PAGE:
More on dishing in line
Steven H Keiser
shkeiser at LING.OHIO-STATE.EDU
Wed Jun 13 14:32:35 UTC 2001
I'm getting the ADS-L digest so I'm not sure how to reply to you all.
First, to Joan Hall, I am probably the person who emailed you about
"ditch" in central Ohio a couple weeks ago, so this thread is probably
not independent confirmation.
However, I have been doing my homework here. So far I have talked to
35 people who are Columbus natives or from nearby towns. "DISH" is
used only by persons 40 or older. "DITCH" is most common among high
schoolers and up to age 40. So, Arnold, your observation about usage
in the 70s and 80s is right, but it looks like "DISH" is the older
term. Finally, the youngest generation, 6-12 year olds now uses
I'm still trying to figure out the geographic distribution of this
term, but it doesn't seem to reach much beyond the boundaries of
Franklin County (i.e., a radius of 20 miles or so).
Finally, I had checked the OED definition number 7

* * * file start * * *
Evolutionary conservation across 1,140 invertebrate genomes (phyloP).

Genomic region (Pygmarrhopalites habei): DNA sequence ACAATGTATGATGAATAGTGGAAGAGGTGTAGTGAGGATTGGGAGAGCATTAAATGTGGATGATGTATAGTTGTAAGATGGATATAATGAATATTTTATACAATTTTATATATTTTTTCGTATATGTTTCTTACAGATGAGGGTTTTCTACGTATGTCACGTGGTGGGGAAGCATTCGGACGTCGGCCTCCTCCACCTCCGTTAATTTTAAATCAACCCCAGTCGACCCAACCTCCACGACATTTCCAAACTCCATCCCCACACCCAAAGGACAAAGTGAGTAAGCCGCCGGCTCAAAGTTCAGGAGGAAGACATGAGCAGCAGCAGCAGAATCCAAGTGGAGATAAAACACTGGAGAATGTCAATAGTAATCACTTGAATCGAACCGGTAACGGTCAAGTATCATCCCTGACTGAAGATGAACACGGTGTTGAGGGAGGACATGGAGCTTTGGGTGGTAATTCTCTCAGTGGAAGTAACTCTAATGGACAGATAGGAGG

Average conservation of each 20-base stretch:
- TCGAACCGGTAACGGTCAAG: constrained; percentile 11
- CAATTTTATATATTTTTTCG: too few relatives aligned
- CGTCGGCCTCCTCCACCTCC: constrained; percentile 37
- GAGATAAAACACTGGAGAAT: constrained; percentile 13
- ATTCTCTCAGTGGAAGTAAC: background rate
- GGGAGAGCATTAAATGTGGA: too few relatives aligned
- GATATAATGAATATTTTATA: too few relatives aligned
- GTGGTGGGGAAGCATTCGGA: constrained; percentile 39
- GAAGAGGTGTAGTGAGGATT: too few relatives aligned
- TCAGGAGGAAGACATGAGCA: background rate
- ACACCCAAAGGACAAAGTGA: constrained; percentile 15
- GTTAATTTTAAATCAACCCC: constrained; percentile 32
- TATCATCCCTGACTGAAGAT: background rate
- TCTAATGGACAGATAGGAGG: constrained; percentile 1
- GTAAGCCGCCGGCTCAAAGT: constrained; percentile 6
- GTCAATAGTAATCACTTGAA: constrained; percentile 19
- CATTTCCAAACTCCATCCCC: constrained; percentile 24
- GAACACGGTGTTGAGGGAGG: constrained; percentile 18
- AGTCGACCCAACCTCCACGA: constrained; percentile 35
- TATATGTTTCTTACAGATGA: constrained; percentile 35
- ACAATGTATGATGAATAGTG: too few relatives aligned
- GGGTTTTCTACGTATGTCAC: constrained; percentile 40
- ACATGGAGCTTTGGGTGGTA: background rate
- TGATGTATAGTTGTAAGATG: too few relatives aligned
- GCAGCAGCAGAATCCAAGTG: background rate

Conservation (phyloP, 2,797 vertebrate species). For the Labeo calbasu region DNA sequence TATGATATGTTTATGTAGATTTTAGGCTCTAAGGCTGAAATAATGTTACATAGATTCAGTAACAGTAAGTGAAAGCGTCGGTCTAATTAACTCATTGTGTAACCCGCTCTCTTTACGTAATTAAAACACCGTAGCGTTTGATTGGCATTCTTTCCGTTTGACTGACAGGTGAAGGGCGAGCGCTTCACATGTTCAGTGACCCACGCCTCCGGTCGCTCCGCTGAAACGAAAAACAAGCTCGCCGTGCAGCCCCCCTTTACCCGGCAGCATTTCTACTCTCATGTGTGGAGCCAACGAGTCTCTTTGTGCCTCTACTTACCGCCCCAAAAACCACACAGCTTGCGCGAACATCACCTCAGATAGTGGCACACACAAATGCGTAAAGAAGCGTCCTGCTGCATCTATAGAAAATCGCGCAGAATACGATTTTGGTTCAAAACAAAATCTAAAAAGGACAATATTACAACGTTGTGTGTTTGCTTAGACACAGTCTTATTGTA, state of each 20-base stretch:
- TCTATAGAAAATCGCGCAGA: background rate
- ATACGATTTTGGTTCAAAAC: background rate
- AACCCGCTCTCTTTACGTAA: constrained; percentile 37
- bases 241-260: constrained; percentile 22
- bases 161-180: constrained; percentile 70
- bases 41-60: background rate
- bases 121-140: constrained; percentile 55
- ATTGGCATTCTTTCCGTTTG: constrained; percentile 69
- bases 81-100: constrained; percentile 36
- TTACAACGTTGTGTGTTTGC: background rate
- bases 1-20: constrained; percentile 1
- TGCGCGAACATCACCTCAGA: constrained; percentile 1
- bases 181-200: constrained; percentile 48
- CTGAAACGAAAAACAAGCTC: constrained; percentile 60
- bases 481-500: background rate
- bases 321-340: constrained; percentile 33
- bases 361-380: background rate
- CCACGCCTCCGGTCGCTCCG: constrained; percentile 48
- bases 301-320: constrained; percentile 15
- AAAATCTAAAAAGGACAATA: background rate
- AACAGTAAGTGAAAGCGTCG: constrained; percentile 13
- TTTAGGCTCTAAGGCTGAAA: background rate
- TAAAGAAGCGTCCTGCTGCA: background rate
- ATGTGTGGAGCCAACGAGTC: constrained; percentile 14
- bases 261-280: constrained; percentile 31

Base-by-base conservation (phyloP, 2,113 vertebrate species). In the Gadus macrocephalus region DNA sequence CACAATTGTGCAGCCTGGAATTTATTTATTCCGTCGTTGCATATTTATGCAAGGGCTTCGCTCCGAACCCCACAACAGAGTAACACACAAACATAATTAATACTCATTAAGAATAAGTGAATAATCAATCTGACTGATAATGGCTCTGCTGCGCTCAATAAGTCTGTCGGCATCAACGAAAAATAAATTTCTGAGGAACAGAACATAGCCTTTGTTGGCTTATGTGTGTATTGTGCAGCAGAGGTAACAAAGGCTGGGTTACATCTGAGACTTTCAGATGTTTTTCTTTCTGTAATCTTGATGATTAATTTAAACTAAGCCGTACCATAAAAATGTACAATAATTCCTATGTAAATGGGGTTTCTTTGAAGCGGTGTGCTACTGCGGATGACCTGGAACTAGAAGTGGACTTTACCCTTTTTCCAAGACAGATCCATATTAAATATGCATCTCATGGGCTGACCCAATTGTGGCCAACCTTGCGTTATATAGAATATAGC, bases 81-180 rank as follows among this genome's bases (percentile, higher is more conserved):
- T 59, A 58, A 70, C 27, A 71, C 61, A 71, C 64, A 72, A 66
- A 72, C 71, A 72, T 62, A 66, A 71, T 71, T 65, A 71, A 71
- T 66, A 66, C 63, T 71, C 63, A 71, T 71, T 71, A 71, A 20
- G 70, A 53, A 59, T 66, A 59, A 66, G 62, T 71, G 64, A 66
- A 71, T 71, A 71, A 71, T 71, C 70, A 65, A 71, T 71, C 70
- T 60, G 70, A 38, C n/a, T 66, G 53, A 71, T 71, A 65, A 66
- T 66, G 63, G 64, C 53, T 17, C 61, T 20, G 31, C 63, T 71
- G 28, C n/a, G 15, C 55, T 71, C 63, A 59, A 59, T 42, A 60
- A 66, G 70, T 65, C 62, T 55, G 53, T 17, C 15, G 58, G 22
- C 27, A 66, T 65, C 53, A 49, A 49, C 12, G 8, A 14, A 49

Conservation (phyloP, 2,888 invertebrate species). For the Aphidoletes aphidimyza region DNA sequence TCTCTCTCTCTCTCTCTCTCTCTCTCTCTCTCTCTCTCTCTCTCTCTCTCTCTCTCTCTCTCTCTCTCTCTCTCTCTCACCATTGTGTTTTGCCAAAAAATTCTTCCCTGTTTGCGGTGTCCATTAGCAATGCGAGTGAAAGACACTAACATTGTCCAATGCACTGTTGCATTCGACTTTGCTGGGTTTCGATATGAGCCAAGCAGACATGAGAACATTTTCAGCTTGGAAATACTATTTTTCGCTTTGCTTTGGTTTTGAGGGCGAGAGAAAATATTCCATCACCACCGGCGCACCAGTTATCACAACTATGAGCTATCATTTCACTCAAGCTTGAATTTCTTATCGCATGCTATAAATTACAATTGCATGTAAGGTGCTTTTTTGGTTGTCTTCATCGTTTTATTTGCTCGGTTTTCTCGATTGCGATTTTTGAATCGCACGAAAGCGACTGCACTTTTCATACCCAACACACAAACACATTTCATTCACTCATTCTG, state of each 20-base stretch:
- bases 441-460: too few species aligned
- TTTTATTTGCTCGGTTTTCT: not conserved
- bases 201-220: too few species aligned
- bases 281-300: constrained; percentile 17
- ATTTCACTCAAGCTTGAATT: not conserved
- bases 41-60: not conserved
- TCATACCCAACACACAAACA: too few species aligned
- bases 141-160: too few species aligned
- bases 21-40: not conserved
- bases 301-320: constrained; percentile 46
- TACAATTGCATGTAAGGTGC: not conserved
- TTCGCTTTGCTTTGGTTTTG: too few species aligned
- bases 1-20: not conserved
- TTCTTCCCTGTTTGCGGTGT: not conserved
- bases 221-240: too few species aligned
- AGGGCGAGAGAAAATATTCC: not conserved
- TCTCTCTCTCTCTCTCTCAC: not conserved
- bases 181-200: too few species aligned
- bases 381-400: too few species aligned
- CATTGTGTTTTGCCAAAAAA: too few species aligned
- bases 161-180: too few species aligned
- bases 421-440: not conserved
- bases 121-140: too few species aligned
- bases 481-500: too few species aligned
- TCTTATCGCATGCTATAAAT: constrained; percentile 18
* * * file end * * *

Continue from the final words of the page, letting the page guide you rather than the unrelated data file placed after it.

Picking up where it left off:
("cheat..circumvent") and it struck me as unlikely. But if I can find
evidence that people went from "Sally DISHED Lydia" to "Sally DISHED
in line (in front of Lydia)", then that might be the source. One
speaker offered the folk etymology that dishes nestle together when
stacked, much as people in a line.
Thanks for the comments.
Steve Hartman Keiser
The Ohio State University
Department of Linguistics
222 Oxley Hall
1712 Neil Avenue
Columbus, Ohio 43210
email shkeiser at ling.ohio-state.edu
> Date: Tue, 12 Jun 2001 11:11:20 -0500
> From: Joan Houston Hall <jdhall at FACSTAFF.WISC.EDU>
> Subject: Re: Dishing in line
> MIME-Version: 1.0
> Content-Type: text/plain; charset="us-ascii"
> We didn't enter it in Volume II, so I guess we didn't have any evidence for
> it. Recently, though, someone wrote about the use of "ditch" in the same
> sense. Those slips are in the process of being filed, so I can't tell you
> right now where the person was from. Sorry. I'll add your info to the file
> for an eventual update.
> Joan Hall
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